Knees kicking is sometimes just a technique issue. A simple cue of "push your knees out" can fix the problem immediately. A deeper issue might be weak hip abductors (i.e. the glutes are not functioning properly) or the lifter might have tight hip adductors. X-band walks, lateral side-to-side walking against the resistance of an elastic band, can help to get the glutes contracting (firing) again. Another great drill to work the glute is abduction is to loop an elastic band around the outside of the lower quads while you squat to a bench. You want to make sure you are forcing your knees out the entire time, maintaining equal distance between the knees. This activates the glutes AND drills proper squat mechanics. If your adductors are tight, the squat to stand drill would be a great addition to your warm-up. Standing in a squat stance, reach down and grab under the front of each foot. Drive the hips downward and force the knees out around the outside of your straightened arms. Extend the hips back up to the starting point and repeat. Finally, squatting in running shoes might also be adding to the problem. The thick, cushioned soles are not stable enough to provide a good base to squat from, so the knees might not track properly on the descent or drive of the lift.
Collapsing during the squat is sometimes caused by a lifter's inability to remain "rigid" and upright under load (weight on the bar). Keeping this required tension late in the set is also a problem as fatigue sets in. Fatigue is one of the leading causes of bad form. When bracing for a squat, you need to be able to coordinate your breathing, along with proficiently bracing the torso (isometrically coordinating the anterior / posterior torso stabilizers). This will allow you to keep fixed, upright and unwavering during your squats. Remember, more tension equals more stability and more strength. Compound, multi-joint movements such as dumbbell or kettlebell get-ups, ab roll-outs, weighted planks, heavy rack pulls or back extensions, lots of pull-ups and goblet squats will teach you intermuscular coordination, co-contraction (balanced agonist / antagonist contractions) and bracing proficiency.
When the lower back rounds during the lowest part of the squat it is an indication of tight hips and hamstrings. We discussed how to improve hip mobility and dynamically stretch the hamstrings when talking about improving squat depth. The back also has a tendency to round during the squat if the upper back is weak. Incorporating more volume for exercises that involve pulling (pull-ups, bent over rows, heavy shrugs, rack pulls), pressing (military pressing and close grip bench press) and shoulder health (elastic band stretches, face pulls, rotator cuff Y,T,W,L and various upper back foam rolling) will help allow you to have keep more tension in the upper back and maintain a firm grip on the bar.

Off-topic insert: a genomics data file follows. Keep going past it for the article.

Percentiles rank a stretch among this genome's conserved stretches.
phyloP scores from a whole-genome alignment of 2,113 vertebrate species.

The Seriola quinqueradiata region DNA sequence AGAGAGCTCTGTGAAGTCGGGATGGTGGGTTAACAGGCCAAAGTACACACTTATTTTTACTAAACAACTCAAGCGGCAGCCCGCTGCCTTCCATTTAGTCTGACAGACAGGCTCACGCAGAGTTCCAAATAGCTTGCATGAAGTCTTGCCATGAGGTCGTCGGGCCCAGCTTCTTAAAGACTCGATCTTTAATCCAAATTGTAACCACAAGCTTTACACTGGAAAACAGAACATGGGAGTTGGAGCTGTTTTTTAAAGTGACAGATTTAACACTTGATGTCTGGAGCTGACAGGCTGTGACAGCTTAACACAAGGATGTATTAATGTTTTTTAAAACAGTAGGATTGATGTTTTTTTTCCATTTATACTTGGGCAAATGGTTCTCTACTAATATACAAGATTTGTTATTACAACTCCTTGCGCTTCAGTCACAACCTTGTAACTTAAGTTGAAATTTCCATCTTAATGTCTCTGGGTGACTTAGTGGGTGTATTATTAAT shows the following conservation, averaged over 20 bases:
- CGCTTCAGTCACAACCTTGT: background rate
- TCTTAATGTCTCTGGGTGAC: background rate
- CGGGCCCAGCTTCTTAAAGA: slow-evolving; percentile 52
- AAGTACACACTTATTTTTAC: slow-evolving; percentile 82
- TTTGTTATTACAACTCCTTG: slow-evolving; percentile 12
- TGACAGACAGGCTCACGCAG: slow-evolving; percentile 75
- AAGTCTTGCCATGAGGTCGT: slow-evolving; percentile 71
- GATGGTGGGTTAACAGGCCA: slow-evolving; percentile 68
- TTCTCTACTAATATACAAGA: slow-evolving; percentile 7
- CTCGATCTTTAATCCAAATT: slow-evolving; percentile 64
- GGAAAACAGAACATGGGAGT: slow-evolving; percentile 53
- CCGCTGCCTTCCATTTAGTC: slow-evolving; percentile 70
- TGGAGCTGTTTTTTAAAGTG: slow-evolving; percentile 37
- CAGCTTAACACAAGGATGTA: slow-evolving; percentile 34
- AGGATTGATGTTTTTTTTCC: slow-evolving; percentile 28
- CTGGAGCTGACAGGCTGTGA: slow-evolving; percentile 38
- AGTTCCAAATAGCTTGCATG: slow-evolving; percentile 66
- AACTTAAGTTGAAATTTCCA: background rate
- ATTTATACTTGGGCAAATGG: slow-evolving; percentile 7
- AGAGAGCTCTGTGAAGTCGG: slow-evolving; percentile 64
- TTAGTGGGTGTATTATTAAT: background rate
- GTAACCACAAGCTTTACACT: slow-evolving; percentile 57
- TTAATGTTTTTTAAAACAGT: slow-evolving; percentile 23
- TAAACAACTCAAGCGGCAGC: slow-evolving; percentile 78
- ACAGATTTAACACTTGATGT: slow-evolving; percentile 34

Coming Up On Toes
If you are coming up on your toes during your squat, first look at your form. Is the first movement of your squat setting your lower back and slightly moving your hips back? Or do you squat straight down? If you squat straight down and you have tight ankles, you will have more of a tendency to come up on your toes during the squat. Work on setting (bracing hard to maintain your natural arch) your lower back and starting the movement by moving your hips back slightly before you lower. You’ll also want to work on keeping your elbows pulled down (facing the ground) and your chest up. These important squat technique tips will ensure that the torso remains more upright throughout the lift and keep you from falling forward.
Many lifters typically put a 5-10lb plate under their heels to help them hit a deeper squat. By putting the plate under their heels they are compensating for a lack of ankle mobility. Ankle mobility is an issue for most everybody because of our reliance of stabile footwear during the day, at work or when we play sports. Losing this mobility will not allow our shins to move forward naturally as we squat down. They will remain more vertical. Ankle mobility drills can help restore normal ankle movement and better squat form. One popular drill has the lifter face wall in a staggered stance. The lead foot is planted flat and about 1' away from the wall. The lifter will drive their knee forward trying to touch the wall with their knee. The key is making sure the heel does not come up and the foot remains flat. Slide the knee forward and back tracking over the toes for several reps and multiple sets.
ABOUT THE AUTHOR
Jim is a proud Dad, strength coach, and fitness entrepreneur. Co-author of the best selling Athletic Development Training system, Jim has been recognized as one of the ‘most innovative coaches’ in the fitness industry. Jim is regularly featured in Men’s Health, Men’s Fitness, and Muscle & Fitness.
Jim's website: www.dieselsc.com
Team Diesel on Facebook: www.facebook.com/dieselstrength
Jim on Twitter: http://www.twitter.com/dieselstrength